Journaling with Sigils and Runes

You can incorporate sigils, runes, and other sacred symbols into your journal, or use them as spells by themselves.

I’ve talked a little bit about runes in a previous post, but here’s a quick refresher: “runes” typically refer to the symbols used in Germanic alphabets before they were replaced by the Latin alphabet. The oldest Germanic rune system, and the one most widely used in magic, is the Elder Futhark. Other Germanic runic alphabets include the Younger Futhark and the Anglo-Saxon runes, which are both descended from the Elder Futhark. There are other alphabets that are used for similar purposes in magic, like the Irish Ogham. The use of these symbols in magic comes from the ancient idea that writing is inherently magical. Both the Germanic runes and the Ogham alphabet were believed to be sacred by the people who originally used them. Because of this, the runes aren’t merely letters — each symbol has a set of spiritual meanings associated with it as well.

The nice thing about runes is that, for the most part, we have a good idea of what they meant — so learning the runes can be as simple as purchasing a book and memorizing meanings. They’re also tied to ancient belief systems, which makes them a potent source of magical power.

You can use the runes in your magical journal in a couple of different ways. You can draw the appropriate runes in the borders around your spell, or write them over your spell in a different colored ink to add their power to your words. You can also use the runes alone as a form of magic. For this, speak or chant the name of the rune as you write it, and then spend a few moment focusing on it, visualizing your goal, and charging the rune with your intent.

Sigils are a little bit different. Unlike runes, sigils are created on the spot, so the meaning of a sigil is usually only known to the person who designed it. This means that, rather than learning established meanings, you’re creating a new magical symbol with a unique meaning every time you draw a new sigil. Because of this, sigils are directly linked to your will, which makes them powerful conductors of magic.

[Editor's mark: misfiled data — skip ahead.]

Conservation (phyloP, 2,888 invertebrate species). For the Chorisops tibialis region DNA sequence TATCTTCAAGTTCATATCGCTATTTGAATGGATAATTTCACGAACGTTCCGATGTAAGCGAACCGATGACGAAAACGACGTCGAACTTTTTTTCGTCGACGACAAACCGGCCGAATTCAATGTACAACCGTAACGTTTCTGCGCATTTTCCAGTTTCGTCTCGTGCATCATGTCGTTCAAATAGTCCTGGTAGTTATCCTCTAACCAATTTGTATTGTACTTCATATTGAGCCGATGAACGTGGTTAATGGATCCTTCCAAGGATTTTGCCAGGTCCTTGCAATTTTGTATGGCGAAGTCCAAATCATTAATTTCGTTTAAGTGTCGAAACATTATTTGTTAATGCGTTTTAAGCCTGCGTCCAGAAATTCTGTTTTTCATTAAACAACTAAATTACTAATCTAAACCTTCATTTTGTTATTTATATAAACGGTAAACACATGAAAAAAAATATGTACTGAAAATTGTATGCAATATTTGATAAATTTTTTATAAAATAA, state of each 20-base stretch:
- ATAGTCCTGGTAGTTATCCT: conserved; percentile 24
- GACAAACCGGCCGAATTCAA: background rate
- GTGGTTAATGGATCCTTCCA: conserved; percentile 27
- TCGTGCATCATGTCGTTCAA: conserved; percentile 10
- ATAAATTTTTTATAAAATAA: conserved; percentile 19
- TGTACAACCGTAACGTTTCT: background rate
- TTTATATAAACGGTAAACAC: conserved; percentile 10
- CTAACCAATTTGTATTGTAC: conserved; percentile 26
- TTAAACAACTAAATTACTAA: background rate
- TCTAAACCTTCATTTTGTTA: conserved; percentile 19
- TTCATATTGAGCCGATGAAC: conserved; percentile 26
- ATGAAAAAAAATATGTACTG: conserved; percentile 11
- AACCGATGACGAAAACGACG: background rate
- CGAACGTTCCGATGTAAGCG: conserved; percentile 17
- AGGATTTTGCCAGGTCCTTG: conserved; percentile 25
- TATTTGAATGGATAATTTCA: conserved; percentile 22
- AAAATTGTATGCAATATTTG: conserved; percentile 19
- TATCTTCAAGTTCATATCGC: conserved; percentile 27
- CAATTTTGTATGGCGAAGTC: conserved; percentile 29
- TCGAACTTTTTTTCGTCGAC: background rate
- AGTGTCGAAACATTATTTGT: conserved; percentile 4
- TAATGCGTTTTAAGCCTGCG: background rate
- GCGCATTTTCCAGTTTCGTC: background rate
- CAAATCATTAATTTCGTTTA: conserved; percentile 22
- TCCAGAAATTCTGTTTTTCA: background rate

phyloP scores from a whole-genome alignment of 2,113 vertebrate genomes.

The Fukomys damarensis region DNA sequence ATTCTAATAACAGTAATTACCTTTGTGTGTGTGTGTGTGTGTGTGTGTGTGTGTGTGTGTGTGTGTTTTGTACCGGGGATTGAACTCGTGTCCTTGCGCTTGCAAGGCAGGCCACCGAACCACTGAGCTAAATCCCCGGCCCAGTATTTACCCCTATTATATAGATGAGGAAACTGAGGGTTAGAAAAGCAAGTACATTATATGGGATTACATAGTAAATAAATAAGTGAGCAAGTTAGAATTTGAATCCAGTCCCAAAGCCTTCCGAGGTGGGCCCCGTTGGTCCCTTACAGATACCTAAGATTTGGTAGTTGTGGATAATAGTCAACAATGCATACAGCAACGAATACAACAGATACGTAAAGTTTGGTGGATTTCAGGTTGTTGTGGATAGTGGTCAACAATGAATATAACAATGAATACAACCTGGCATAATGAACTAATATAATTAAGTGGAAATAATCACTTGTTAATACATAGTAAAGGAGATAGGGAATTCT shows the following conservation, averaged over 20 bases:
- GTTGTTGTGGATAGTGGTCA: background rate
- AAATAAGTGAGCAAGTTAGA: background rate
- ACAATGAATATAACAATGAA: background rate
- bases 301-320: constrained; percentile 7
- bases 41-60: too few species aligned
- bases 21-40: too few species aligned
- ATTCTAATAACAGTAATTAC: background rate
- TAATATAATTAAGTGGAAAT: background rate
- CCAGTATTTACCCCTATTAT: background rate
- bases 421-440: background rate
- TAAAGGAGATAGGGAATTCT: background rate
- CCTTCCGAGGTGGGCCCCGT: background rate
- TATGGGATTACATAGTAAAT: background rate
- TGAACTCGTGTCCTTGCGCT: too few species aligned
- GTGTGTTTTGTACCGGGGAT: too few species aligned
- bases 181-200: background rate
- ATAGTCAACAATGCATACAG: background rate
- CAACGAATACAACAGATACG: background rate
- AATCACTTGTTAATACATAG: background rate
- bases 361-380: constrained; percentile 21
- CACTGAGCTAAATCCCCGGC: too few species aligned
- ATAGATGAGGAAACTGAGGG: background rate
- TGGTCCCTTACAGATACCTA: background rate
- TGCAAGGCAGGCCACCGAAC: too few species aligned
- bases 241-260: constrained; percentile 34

Here’s a common method for designing a sigil: Write a word or phrase that represents your goal or desire. Cross out all the vowels and/or all repeating letters. Now, use the remaining letters (the ones that haven’t been marked out) to create a design, adding artistic flourishes as you see fit. It’s okay to get creative with this, and it’s okay if the shape of the letters isn’t obvious in the final sigil. For example: if I wanted to create a sigil to manifest wealth, I might start with the phrase “I have more money than I know what to do with.” I then cross out all vowels and repeating letters, leaving me with, “v r y k w d.” Using the shape of these letters as a starting point, I create an artistic design that carries the intention of the original statement.

Sigils are usually used on their own to conduct magic. Draw the sigil in a color that matches your intention (for my wealth sigil, I would use green). As you draw, focus on your intent and feel your energy moving through the pen, charging the sigil. You can leave the finished sigil in your journal, tear the page out and place it on your altar, or display it somewhere you’ll see it often.

Sigils are especially useful for witches who need to keep their practice a secret, because they can be disguised as simple doodles.

Resources:

  • The Magical Writing Grimoire by Lisa Marie Basile
  • The Way of Fire and Ice by Ryan Smith
  • Runes by Kylie Holmes